- The Division of Nuclear Medicine within radiology has been at the forefront of using radioactive drugs (known as radiopharmaceuticals) for the diagnosis and treatment of several types of cancer for more than 70 years.
- One of the most recent advancements involve theranostics for the treatment of neuroendocrine tumors and prostate cancer.
- The addition of these treatment options at University Hospital and the Brighton Center for Specialty Care are helping patients gain access to world-class cancer care close to their homes.
U-M Radiology is ranked No. 6 in the nation among radiology programs according to U.S. News & World Report.
The Division of Nuclear Medicine within radiology was founded in 1952 and has been at the forefront of using radioactive drugs (known as radiopharmaceuticals) for the diagnosis and treatment of several types of cancer for more than 70 years. The program has been a leader in the use of radioactive substances to treat disease for over 75 years.
When a drug is tagged with both a diagnostic and a therapeutic radionuclide, the result is what is called a “theranostic” pair of radiopharmaceuticals that can be used in cancer treatment.
Within the last few years, nuclear medicine has added to its cutting-edge treatment options, including theranostics developed by Novartis for the treatment of neuroendocrine tumors (Lutathera) and, more recently, prostate cancer (Pluvicto) at University Hospital and the Brighton Center for Specialty Care.
The diagnostic radiopharmaceutical is used in conjunction with radiology’s state-of-the-art Positron Emission Tomography (PET) Imaging Center to identify and stage the cancer and confirm suitability of the patient for subsequent treatment.
If the PET scan confirms a targeting of cancer, patients receive intravenous infusions of the therapeutic radiopharmaceutical, up to six cycles of treatment, and additional imaging is used to confirm response to therapy.
“It’s an exciting time for the field of nuclear medicine as we focus on the vision of precision theranostics for personalized cancer care,” said Peter J. H. Scott, Ph.D., professor of radiology and director of the Division of Nuclear Medicine and Radiology’s Cyclotron and Radiochemistry Facility.
“Our multidisciplinary committee of physicians, radiochemists, physicists, technologists, nurses, administration and operations staff have worked extremely hard to introduce these new theranostics agents for cancer patients that are referred to our clinics from across U-M Health and beyond.”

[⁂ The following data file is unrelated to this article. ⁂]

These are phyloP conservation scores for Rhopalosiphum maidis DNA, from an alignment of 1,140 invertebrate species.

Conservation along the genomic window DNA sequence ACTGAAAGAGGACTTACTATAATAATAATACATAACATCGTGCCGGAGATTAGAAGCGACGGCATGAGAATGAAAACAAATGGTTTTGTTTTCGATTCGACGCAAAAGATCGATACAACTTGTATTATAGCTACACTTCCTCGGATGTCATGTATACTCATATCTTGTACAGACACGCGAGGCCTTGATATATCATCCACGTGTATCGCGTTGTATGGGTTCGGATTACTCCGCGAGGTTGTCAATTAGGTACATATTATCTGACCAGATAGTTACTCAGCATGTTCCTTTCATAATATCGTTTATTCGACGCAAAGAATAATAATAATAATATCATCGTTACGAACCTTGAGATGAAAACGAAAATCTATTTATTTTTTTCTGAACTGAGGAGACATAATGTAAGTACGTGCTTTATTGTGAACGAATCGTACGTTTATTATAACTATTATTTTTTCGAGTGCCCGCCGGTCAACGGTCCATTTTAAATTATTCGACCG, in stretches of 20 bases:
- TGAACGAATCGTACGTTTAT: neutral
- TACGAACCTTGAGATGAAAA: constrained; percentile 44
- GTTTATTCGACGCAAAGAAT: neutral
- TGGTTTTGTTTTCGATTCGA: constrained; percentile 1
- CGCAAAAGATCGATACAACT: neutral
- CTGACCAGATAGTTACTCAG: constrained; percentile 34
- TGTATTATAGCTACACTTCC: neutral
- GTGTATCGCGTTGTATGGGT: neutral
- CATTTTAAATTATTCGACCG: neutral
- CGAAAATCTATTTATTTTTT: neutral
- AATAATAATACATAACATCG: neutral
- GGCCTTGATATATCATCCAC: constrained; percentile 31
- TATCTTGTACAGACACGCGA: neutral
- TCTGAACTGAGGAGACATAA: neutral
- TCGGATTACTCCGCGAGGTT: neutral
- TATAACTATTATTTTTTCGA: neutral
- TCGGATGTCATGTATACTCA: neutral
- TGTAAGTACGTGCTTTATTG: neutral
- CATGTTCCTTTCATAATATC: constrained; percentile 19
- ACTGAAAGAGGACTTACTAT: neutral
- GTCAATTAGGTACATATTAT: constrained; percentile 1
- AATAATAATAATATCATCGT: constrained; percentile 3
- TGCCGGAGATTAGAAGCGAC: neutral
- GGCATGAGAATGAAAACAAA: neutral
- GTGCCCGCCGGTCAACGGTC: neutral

Improving patient access
Since the FDA approved Pluvicto in March 2022, U-M has received a large number of referrals for treatment of patients with Stage 4 metastatic prostate cancer who have experienced disease progression after chemotherapy and other treatments.
“Patients that are responsive to Pluvicto are expected to have longer times before development of new metastases and modest improvement in cancer outcomes, with several of our patients showing a decline in their PSA levels during treatment, an important biomarker for prostate cancer,” said Ka Kit Wong, M.D., clinical associate professor and director of the Nuclear Medicine Therapy Clinic. “Improving patient access to these treatments is foremost in our agenda.”
Given today’s unprecedented demand and the expected growth of theranostics in the coming years, the nuclear medicine team has been working closely with David Miller, M.D., M.P.H.,, president of U-M Health and executive vice dean for clinical affairs, and Vikas Gulani, M.D. Ph.D., chair of radiology, to grow both the clinical service and U-M’s Research and Development capabilities in this area.
It’s all part of the BASE strategic priority of improving Access.
The first step of this access expansion was to begin offering Pluvicto treatment for prostate cancer at the Brighton Center for Specialty Care (BCSC) in addition to University Hospital (UH).
It is the goal of the theranostics team to take a multidisciplinary approach to the use of these theranostic pairs.
“We believe that in the long term, U-M’s tradition of collaborating across diverse disciplines such as radiology, urology, oncology and radiation oncology, will be important for patients as the use cases for theranostic approaches expand greatly in the coming years,” said Charlie Reuland, M.D., chief operations integration officer for U-M Health.
“Offering Pluvicto treatment at BCSC makes sense,” said Benjamin L. Viglianti, M.D., Ph.D, clinical associate professor and nuclear medicine’s clinical service chief. “Not only is it convenient for the many patients that travel to our therapy clinic from the north and west parts of the state, but it has also allowed us to rapidly increase capacity with the support of the U-M Medical Group for a high demand cancer treatment. This benefits our entire prostate cancer patient population within the state.”
The team began offering Pluvicto treatment for prostate cancer patients at BCSC in July and continues to work with both radiology and U-M Health leadership on further expansion of FDA-approved theranostics agents in Ann Arbor and throughout the state.
Not only has Lutathera and Pluvicto have been available at University Hospital since their FDA approval in 2018 and 2022, respectively, the Nuclear Medicine Division has been also involved in multiple clinical trials with new theranostic agents for treating other types of cancer.
For more information on Pluvicto and Lutathera treatment, contact Nuclear Medicine Therapy Clinic at 734-232-6072 or send an email or inbasket message to the Clinic Care Coordinator, Meghan Doyle, R.N.
Further information on U-M's theranostic clinical trials can be found here.
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